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Follow the River by James Alexander Thom

Follow the River (1981)

by James Alexander Thom

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6862113,895 (4.28)50
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The trek of two women through the wilderness is both truly terrible and terribly true. There is much suffering through the narrative, with a harsh beginning in the first chapter of an Indian attack on a peaceful settlement. This read is similar to "The Hiding Place" and "Unbroken" in that the reader vividly and vicariously experiences terrible ordeals of human suffering. Thom fleshed the narrative from extensive research, both from original documents and personal treks he endured along the same route as his primary characters. A good read for the raw American enthusiast. ( )
  Meghanista | Sep 12, 2015 |
One of my all time favorites. I love how she is smart and strong and will do anything to survive. ( )
  Rembacz | Jul 3, 2014 |
Outstanding book! If it wasn't a true story it would be hard to believe! To be captured by Indians and having them take your two sons and having to leave your baby daughter so you could escape is heart breaking! To travel hundreds of miles with no provisions and only one blanket between two people and having your shoes wear out and being barefoot in the winter! Not many people, let alone a woman could do such a thing. ( )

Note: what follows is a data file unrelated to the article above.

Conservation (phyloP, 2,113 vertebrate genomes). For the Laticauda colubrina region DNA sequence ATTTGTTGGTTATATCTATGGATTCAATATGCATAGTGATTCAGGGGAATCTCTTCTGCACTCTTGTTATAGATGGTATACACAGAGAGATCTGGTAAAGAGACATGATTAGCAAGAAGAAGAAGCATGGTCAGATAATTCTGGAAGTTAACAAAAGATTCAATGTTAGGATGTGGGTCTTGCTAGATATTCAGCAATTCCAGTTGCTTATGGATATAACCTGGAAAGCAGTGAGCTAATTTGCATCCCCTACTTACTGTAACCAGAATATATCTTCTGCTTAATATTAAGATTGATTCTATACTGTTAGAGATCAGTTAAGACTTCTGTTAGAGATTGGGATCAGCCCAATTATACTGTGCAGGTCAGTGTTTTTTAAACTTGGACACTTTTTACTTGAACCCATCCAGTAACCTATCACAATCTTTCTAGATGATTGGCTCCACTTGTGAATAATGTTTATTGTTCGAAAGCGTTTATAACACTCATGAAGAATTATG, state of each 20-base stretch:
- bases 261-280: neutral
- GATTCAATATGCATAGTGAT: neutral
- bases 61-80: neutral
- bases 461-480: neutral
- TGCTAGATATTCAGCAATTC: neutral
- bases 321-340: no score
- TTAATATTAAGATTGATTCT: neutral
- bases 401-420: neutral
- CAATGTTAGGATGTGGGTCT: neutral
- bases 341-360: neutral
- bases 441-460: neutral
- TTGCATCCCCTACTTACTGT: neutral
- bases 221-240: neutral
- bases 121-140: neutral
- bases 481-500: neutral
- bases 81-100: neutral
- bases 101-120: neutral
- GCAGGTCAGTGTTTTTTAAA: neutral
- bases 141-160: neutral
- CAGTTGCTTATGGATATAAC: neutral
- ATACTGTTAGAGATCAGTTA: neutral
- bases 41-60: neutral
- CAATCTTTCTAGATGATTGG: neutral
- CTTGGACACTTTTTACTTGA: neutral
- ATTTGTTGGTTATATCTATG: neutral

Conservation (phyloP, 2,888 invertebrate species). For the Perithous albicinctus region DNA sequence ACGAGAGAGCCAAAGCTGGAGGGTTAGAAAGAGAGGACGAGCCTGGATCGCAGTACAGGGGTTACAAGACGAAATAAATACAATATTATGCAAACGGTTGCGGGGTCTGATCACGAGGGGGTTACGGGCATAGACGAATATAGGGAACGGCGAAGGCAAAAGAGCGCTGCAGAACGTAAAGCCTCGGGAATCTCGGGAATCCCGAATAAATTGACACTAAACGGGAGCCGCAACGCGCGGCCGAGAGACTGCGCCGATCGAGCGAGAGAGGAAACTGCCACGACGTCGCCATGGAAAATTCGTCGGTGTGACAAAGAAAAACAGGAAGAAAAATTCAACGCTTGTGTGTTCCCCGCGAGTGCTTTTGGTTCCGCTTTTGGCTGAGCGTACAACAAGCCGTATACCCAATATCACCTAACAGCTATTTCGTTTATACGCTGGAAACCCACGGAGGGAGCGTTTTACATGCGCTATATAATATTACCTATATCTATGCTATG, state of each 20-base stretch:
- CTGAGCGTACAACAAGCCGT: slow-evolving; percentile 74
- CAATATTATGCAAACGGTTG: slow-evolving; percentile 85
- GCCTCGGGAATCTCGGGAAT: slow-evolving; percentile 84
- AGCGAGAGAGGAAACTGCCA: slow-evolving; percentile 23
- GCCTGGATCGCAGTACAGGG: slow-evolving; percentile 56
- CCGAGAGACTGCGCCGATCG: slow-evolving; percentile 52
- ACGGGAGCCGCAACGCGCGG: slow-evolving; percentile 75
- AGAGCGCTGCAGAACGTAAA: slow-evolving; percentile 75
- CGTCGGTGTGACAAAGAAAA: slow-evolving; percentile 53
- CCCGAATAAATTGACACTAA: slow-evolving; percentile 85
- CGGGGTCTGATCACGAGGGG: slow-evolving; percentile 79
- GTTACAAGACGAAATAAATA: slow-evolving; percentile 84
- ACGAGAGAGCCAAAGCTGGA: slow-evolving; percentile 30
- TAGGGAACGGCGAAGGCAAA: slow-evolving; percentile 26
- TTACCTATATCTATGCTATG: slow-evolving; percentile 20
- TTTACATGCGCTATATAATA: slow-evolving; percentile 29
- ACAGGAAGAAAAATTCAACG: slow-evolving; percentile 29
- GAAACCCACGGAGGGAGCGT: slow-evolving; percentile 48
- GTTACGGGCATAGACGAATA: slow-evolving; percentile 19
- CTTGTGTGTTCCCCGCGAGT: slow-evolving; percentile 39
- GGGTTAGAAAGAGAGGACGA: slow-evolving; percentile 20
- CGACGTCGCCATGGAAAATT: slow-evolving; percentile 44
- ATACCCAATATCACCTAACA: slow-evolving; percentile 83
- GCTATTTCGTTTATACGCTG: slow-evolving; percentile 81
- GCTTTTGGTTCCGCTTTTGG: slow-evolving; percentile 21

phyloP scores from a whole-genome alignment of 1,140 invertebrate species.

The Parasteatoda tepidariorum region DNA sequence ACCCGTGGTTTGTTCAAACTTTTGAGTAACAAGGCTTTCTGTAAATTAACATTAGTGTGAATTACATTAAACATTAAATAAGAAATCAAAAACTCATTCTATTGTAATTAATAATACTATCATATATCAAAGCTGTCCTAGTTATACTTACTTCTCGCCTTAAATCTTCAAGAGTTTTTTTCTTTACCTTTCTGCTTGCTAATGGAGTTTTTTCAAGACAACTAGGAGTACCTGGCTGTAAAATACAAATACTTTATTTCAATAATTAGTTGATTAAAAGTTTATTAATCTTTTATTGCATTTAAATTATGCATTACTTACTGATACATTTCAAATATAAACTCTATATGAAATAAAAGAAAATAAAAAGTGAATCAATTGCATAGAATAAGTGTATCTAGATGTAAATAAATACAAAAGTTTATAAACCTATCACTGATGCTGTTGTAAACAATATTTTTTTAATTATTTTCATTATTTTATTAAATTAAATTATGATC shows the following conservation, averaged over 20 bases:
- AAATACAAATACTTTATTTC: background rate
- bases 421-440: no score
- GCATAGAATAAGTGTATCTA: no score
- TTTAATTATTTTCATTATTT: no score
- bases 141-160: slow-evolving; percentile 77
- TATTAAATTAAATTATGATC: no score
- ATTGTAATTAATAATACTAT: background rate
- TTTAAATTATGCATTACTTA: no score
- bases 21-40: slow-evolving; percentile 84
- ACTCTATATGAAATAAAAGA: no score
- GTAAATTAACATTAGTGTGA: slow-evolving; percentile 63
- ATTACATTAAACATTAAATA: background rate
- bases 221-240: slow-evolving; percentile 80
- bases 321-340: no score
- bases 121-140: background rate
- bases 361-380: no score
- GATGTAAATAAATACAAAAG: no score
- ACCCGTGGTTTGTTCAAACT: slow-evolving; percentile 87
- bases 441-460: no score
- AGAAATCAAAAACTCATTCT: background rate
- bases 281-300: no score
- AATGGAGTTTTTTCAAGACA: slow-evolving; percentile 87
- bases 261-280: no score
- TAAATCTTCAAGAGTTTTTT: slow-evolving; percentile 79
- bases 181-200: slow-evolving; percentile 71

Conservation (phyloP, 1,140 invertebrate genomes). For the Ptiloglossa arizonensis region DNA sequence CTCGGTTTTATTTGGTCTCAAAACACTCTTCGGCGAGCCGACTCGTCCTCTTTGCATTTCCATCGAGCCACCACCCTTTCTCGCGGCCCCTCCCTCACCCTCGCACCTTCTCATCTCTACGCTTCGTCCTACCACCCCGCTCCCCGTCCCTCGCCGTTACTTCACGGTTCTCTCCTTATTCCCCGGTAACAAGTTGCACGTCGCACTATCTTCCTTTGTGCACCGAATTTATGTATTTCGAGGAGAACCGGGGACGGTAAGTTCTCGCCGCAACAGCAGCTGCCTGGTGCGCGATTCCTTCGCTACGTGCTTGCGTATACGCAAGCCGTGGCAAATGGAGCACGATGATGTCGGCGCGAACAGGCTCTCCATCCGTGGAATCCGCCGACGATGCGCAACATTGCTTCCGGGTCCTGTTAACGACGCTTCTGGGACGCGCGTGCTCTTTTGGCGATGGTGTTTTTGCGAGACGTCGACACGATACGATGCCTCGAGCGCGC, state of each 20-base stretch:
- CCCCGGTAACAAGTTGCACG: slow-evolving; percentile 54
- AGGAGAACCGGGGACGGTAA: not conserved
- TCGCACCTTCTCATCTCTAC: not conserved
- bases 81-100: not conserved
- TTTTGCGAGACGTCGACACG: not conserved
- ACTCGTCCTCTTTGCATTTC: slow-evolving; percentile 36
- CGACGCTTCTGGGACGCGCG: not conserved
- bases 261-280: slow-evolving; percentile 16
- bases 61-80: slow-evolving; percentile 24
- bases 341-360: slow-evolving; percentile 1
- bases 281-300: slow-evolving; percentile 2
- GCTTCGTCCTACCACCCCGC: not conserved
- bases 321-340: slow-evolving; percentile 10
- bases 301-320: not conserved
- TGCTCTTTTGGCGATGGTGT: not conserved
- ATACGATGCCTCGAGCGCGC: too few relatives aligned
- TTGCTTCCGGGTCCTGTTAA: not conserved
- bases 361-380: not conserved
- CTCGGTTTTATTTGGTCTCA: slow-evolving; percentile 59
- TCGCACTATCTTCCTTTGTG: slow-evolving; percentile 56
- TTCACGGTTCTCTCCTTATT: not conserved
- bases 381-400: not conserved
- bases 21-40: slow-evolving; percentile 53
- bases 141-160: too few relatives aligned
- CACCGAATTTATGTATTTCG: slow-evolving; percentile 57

GrannyNanny | Feb 2, 2014 |
I chose to read "Follow the River" by James Alexander Thom not so much to be entertained and inspired by the story of Mary Ingles’s escape in 1755 from Indian captivity and her torturous return from the Ohio River to her family’s frontier settlement west of the Blue Ridge Mountains. I had read about her ordeal, it being a true story, years ago. I wanted to see how Thom dealt with what I anticipated would be two major difficulties: description of her surroundings and portrayal of her thoughts and emotions. Being that Mary was isolated so much and that she was forced to trek through wild, diverse terrain, I recognized that surmounting these difficulties would be a substantial achievement.

Thom explains at the end of the book that he traveled Mary Ingles’s route home as part of his research. Not surprisingly, his description of her surroundings is genuine, readily believable. Included in much of his description is sharp sensory imagery, derived, I am certain, from close personal observation.

"Thunder grumbled, lightning flickered on the horizon, and as the clouds climbed, a blast of damp air shivered the surface of the river and turned the leaves of the forest white side up. Soon the thunderheads dominated the whole sky above the river; they came gliding across, their undersides lowering and dragging gray veils of rain under them. Birds and insects fell silent."

Equally impressive is Thom’s ability to describe Mary’s physical suffering, so necessary to evoke reader identification and empathy. In this passage near the end of the novel Mary is scaling a steep incline between two immense, vertical pillars of rock.